This historical novel tells the story of a twelve-year-old Chumash boy and his family who become captives in a California Spanish mission sometime more than 200 years ago. This is historical fiction based entirely on historical fact that reveals the devastating impact the missions had on California Native peoples. Written for fourth, fifth and sixth graders, the story ends on a hopeful note as a small group of Native children are able to escape their captors and begin a journey to join other Native escapees in a remote mountain village. As mandated by the California Department of Education, every 4th grader is taught the "Mission Unit," which perpetuates the "idyllic mission myth" that glorifies the priests, denigrates California Indians and fails to mention that Indians were actually treated as slaves held captive by a Spanish colonial institution. The manuscript has been reviewed and approved by the Director of the Santa Ynez Chumash Culture Department and a member of the California American Indian Education Oversight Committee. It has the endorsement of a fourth grade teacher in California who has shared the story with her class and a local librarian who is excited about sharing the story with elementary age children through the library. It has also been endorsed by the local library branch manager and a former professor of Anthropology within the University of California system.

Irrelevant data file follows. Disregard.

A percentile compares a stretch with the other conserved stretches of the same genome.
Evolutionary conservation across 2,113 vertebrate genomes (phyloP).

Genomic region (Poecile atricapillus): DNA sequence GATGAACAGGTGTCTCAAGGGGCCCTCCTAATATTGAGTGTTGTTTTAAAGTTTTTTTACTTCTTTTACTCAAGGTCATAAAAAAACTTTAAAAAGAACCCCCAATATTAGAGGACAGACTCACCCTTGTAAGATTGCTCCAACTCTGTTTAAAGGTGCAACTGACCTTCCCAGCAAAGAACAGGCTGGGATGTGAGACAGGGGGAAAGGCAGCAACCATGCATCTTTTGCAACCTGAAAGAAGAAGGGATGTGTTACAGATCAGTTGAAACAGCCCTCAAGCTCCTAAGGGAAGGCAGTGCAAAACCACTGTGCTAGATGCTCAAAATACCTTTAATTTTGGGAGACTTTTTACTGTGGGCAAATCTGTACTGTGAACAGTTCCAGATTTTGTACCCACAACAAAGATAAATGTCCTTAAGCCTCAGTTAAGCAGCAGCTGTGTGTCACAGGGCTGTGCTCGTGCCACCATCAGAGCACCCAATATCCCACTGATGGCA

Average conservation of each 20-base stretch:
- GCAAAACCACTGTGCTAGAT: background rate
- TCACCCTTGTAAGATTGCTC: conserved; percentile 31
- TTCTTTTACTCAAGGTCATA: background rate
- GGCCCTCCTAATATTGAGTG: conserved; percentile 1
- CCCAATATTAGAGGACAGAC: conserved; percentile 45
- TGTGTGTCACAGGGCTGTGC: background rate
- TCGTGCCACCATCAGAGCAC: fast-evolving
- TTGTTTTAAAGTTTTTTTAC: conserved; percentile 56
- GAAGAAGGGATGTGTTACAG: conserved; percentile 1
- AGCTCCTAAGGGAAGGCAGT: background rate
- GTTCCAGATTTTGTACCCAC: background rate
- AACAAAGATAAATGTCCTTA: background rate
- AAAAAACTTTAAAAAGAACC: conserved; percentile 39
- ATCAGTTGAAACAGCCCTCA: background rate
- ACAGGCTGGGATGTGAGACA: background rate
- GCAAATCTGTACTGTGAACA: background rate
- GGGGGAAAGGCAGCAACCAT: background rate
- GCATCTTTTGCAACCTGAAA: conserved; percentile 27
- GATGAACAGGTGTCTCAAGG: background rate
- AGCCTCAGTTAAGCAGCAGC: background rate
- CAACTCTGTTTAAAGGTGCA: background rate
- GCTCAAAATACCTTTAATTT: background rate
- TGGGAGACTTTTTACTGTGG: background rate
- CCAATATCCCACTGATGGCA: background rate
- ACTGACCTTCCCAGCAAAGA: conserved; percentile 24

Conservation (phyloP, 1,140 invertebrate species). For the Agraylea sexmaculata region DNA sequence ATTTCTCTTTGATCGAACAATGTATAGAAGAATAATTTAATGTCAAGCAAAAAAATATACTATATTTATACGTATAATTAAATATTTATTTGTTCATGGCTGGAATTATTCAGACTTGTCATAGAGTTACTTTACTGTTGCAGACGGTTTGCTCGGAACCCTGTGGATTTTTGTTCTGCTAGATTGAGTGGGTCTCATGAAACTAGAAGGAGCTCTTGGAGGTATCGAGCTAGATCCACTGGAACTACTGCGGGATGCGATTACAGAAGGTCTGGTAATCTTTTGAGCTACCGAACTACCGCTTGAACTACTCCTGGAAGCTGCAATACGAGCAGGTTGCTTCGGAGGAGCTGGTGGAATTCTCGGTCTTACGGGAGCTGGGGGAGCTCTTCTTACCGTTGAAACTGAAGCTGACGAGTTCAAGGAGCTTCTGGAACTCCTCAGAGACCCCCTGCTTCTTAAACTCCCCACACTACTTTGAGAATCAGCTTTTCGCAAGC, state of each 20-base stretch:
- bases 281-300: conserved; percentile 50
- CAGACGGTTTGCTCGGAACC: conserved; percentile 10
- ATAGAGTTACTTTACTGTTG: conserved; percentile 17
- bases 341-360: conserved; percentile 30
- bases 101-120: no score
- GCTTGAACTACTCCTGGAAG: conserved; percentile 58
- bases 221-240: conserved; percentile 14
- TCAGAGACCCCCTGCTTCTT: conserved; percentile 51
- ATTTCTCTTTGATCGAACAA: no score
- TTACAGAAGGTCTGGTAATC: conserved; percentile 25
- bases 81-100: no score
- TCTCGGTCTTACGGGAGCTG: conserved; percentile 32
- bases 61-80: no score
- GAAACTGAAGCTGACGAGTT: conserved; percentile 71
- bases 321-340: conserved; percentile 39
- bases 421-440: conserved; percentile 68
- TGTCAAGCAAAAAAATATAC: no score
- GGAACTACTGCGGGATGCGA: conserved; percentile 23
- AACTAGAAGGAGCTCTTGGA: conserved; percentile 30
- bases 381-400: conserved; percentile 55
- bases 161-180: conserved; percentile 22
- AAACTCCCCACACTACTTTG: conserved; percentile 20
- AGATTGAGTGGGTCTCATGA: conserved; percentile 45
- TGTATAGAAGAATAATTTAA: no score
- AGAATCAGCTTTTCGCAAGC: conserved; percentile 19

My students described Lands of our Ancestors as adventurous and exciting and hope the author will consider a sequel or series. Mr. Robinson succeeded in hooking them, and they are dying to know whether Kilik, Tuhuy, and the children made it to Sacred Mountain and if their parents survived. Students said they appreciated a story from a Native perspective and now they understand why Native people attacked the missions. One student described it as the best "mission story" he'd heard and another as the best "Native" book he'd read. --Dessa Drake, 4th Grade Teacher, Templeton, CA Lands of Our Ancestors is an accessible, first-hand account of what life among the Chumash at the time of the Spanish invasion may have been like. Through the eyes of a native boy, Kilik, this book provides an inside look at colonialism and the drastic changes imposed upon the native peoples of California. Rather than building a mission in fourth grade, students should read this book to gain a better understanding of the violence and upheaval caused by the Spaniard's "civilizing" mission. Highly recommended. --Paul H. Gelles, Ph.D.; Former Professor of Anthropology, University of California. Lands of Our Ancestors addresses a difficult and extremely important subject in an engaging and readable children's historical novel, perfect for inclusion into 4th grade California history curriculum. The story of how native peoples experienced enslavement by the Spanish Catholic founders of the Mission system in California is told from the perspective of a young Chumash boy, Kilik. There is much to appreciate as Gary Robinson's light but sure touch involves us in Kilik's world, grounded in a sense of place and knit together with close family ties and cultural traditions. When his world changes in ways he could never have foreseen, he struggles to understand, and to decide how to act. The book ends as Kilik makes a decision--leaving readers to imagine what might have happened, and to ponder this too often ignored portion of history. I loved reading this-- was drawn in by the immediacy of the boy, his playfulness, need for recognition from his father and other male figures, his relationships with his smart and pesky sister and his patient mother. (The characters speak with some modern idiosyncrasies, but not enough to take us out of the world of the book). Kilik's journey from child to young person of responsibility, through/during great shifting of his world, is what drives our interest throughout the book and what makes it work. --Carey McKinnon, Branch Supervisor, Santa Barbara Library System